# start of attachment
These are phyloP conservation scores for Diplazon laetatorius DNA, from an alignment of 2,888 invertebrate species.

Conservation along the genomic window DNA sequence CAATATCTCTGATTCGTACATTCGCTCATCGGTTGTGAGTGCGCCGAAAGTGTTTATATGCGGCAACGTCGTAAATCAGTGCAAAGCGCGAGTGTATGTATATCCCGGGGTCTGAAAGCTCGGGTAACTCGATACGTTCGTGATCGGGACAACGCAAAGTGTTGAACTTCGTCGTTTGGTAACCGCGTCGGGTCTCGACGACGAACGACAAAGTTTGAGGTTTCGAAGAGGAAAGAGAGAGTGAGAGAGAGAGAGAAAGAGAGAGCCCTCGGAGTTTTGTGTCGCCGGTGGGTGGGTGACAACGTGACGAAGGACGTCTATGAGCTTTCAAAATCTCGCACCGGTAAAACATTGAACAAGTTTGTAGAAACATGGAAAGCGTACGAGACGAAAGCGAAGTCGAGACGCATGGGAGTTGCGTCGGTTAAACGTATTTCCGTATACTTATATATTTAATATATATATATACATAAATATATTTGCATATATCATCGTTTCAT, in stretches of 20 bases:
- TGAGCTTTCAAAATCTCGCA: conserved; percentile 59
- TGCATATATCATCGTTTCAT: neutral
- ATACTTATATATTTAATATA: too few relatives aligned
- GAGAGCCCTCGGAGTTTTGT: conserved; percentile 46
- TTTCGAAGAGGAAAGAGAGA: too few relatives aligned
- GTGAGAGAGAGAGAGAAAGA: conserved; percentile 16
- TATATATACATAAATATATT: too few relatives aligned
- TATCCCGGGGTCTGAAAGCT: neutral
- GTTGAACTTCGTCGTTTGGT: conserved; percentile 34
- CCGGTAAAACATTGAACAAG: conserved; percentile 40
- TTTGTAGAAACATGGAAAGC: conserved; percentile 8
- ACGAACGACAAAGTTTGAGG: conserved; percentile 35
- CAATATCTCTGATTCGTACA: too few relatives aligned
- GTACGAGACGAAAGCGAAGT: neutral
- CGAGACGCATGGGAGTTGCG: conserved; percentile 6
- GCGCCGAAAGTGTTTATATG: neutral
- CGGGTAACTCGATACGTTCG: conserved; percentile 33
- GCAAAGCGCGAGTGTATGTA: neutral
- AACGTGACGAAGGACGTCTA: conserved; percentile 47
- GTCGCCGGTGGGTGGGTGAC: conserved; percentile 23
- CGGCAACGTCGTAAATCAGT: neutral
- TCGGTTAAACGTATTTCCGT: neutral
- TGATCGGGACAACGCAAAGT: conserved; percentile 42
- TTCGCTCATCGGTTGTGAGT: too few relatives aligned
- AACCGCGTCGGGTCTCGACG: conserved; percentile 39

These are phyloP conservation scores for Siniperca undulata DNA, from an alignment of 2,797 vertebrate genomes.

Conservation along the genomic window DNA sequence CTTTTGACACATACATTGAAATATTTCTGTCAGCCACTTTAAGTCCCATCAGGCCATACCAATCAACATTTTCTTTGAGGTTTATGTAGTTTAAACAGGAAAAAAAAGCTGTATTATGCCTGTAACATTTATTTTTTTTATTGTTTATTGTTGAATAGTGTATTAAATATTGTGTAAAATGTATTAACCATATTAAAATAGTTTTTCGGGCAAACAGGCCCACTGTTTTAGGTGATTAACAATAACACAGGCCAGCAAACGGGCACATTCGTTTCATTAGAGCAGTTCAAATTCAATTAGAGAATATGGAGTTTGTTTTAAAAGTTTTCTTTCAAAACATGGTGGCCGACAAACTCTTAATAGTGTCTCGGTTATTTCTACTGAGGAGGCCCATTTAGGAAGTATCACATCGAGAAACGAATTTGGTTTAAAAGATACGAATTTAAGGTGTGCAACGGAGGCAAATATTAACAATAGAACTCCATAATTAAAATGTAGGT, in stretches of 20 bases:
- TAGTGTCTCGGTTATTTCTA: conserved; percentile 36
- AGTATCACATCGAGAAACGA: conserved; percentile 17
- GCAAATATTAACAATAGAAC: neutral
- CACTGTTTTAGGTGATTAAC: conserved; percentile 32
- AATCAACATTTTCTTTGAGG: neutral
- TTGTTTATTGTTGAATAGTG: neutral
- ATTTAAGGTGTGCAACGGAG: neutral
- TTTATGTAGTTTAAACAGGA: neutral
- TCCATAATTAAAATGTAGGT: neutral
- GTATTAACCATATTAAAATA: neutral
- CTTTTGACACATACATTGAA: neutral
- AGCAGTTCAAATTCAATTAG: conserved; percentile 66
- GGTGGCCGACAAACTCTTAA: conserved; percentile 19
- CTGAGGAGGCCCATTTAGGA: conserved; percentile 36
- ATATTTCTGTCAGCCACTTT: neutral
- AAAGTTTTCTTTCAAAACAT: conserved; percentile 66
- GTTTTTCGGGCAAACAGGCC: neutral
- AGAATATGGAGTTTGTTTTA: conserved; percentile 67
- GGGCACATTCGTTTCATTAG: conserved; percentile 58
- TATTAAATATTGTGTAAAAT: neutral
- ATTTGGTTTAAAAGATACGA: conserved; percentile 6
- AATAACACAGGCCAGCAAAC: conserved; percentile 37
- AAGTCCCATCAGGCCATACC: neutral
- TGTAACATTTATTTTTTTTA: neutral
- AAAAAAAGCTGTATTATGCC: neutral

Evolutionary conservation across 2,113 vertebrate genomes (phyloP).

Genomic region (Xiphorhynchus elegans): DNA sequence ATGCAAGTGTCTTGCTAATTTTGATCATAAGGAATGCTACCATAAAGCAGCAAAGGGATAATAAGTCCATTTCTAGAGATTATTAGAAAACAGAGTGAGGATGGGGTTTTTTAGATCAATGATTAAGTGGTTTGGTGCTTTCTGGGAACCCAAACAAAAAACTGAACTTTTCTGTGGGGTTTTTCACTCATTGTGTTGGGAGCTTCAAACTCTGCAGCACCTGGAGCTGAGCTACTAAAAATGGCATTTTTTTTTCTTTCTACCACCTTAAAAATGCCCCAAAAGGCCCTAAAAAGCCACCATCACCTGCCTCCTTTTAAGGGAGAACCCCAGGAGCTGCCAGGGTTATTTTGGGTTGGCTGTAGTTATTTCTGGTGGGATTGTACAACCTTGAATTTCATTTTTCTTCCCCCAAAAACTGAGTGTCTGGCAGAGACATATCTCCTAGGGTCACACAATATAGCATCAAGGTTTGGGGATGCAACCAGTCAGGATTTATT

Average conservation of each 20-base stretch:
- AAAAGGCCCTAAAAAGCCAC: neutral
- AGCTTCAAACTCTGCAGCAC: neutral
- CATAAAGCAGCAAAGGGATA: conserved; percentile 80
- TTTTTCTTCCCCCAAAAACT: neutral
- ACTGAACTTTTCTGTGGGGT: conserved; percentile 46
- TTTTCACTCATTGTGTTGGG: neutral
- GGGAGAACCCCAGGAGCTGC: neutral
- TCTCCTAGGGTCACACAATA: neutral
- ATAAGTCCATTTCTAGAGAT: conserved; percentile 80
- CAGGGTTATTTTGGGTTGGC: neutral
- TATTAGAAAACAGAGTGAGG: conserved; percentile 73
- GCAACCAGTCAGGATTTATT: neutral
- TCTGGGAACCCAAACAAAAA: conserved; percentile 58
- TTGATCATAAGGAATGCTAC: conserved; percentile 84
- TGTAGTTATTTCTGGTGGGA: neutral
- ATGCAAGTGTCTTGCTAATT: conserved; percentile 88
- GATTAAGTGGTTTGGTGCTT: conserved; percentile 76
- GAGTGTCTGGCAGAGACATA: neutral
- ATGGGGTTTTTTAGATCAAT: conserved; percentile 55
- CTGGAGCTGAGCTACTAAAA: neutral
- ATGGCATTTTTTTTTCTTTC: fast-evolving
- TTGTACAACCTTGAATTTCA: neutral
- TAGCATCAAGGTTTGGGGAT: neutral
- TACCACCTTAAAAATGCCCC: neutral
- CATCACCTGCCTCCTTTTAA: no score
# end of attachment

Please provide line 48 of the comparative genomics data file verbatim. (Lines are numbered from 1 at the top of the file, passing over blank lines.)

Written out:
- GGGCACATTCGTTTCATTAG: conserved; percentile 58